Journal Article

Joint effect of asthma/atopy and an IL-6 gene polymorphism on lung cancer risk among lifetime non-smoking Chinese women

Adeline Seow, Daniel PK Ng, Serena Choo, Philip Eng, Wee-Teng Poh, Teh Ming and Yee-Tang Wang

in Carcinogenesis

Volume 27, issue 6, pages 1240-1244
Published in print June 2006 | ISSN: 0143-3334
Published online December 2005 | e-ISSN: 1460-2180 | DOI: http://dx.doi.org/10.1093/carcin/bgi309
Joint effect of asthma/atopy and an IL-6 gene polymorphism on lung cancer risk among lifetime non-smoking Chinese women

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Recent evidence suggests that inflammatory pathways are important mediators of carcinogenesis. Asthma, allergic rhinitis and atopic dermatitis are clinical manifestations of a systemic atopic disorder, which is associated with airway hyper-responsiveness and inflammation. We examined the effect of a history of asthma/atopy among 132 lung cancer cases (of which 72% were adenocarcinomas) and 163 controls, all of whom were non-smoking Chinese women, in combination with a single nucleotide polymorphism (−634C/G) in the interleukin-6 (IL-6) gene which regulates secretion of a pro-inflammatory cytokine found to be predominant in lung tumour tissue. We observed a slight increase in risk of lung cancer [odds ratio, OR = 1.5, 95% confidence interval (95% CI) = 0.8–2.6] and of adenocarcinoma (OR = 1.6, 95% CI = 0.9–3.1) with asthma/atopy alone. There was no effect of the IL-6 CG/GG genotype on lung cancer risk on its own. Among individuals with both asthma/atopy and the IL-6 −634 G allele, however, risk was increased at least 3-fold (OR = 3.1, 95% CI = 1.2–8.3 for all cancers and OR = 4.2, 95% CI = 1.5–11.6 for adenocarcinomas) relative to individuals with no asthma/atopy and the CC genotype. On stratified analysis, a significant increase in risk with asthma/atopy was restricted to those with the at-risk genotype (Pint < 0.05). Our findings are consistent with the role of chronic inflammation as an aetiologic factor among non-smoking Asian women, and suggest that asthma/atopy is a risk marker for susceptibility to the development of lung cancer.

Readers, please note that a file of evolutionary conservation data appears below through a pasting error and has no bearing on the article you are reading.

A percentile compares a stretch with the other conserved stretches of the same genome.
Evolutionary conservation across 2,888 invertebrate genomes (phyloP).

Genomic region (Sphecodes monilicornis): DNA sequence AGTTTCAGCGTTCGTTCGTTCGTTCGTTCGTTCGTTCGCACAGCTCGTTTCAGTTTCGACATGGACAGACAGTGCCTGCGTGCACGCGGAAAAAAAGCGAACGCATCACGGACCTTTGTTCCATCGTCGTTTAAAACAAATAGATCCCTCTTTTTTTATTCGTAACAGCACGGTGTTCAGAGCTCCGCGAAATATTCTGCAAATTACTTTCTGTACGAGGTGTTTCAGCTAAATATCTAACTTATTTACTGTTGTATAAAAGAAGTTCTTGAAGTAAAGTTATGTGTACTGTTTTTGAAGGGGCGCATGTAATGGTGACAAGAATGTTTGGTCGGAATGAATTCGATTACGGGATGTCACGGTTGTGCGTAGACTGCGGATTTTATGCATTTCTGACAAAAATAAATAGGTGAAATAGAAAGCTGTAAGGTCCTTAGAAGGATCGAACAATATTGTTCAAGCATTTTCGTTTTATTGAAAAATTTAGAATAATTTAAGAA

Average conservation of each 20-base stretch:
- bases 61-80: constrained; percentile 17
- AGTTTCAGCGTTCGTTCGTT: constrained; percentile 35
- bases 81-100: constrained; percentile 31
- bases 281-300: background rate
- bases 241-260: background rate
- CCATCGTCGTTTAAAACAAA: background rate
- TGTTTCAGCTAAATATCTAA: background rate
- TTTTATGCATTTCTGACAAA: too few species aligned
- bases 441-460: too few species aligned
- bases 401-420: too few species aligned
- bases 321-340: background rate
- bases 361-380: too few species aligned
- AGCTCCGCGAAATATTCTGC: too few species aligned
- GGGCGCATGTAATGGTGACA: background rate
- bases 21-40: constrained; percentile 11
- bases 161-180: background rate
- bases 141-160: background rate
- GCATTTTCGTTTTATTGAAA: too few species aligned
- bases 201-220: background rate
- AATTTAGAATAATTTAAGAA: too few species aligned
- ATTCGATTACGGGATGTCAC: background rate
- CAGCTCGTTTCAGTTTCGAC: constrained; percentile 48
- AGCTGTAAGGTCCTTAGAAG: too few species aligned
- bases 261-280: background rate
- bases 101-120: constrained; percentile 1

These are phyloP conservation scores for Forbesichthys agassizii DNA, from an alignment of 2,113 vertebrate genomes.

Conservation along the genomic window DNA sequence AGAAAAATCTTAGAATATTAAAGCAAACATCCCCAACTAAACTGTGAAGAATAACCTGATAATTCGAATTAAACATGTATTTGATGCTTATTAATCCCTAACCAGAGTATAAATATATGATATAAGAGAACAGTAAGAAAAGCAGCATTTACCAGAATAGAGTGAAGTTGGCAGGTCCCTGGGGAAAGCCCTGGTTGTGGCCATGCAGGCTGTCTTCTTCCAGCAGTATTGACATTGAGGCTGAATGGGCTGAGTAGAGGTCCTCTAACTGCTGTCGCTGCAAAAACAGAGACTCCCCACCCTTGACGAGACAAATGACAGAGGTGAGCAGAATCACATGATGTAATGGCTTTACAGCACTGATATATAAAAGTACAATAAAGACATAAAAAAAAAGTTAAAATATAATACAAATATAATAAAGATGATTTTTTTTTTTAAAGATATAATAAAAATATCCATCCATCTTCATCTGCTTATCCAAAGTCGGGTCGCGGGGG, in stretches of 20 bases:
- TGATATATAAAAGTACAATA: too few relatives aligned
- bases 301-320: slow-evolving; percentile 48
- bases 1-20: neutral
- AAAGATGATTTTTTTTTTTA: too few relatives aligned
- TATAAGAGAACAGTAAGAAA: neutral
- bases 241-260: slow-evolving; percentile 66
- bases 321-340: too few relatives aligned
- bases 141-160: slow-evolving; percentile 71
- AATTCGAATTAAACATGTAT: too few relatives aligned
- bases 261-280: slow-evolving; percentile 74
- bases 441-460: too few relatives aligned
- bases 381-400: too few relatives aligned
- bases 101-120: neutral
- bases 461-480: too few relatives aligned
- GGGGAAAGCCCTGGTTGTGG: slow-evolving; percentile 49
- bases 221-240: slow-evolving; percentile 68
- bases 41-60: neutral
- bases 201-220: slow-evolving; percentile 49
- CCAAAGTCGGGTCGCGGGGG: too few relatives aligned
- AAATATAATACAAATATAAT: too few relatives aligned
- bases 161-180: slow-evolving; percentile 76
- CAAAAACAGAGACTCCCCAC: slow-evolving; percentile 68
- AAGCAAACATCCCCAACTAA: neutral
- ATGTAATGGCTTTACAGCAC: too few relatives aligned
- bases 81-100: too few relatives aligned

Keywords: CI, confidence interval; IL-6, interleukin-6; OR, odds ratio

Journal Article.  4160 words. 

Subjects: Clinical Cytogenetics and Molecular Genetics

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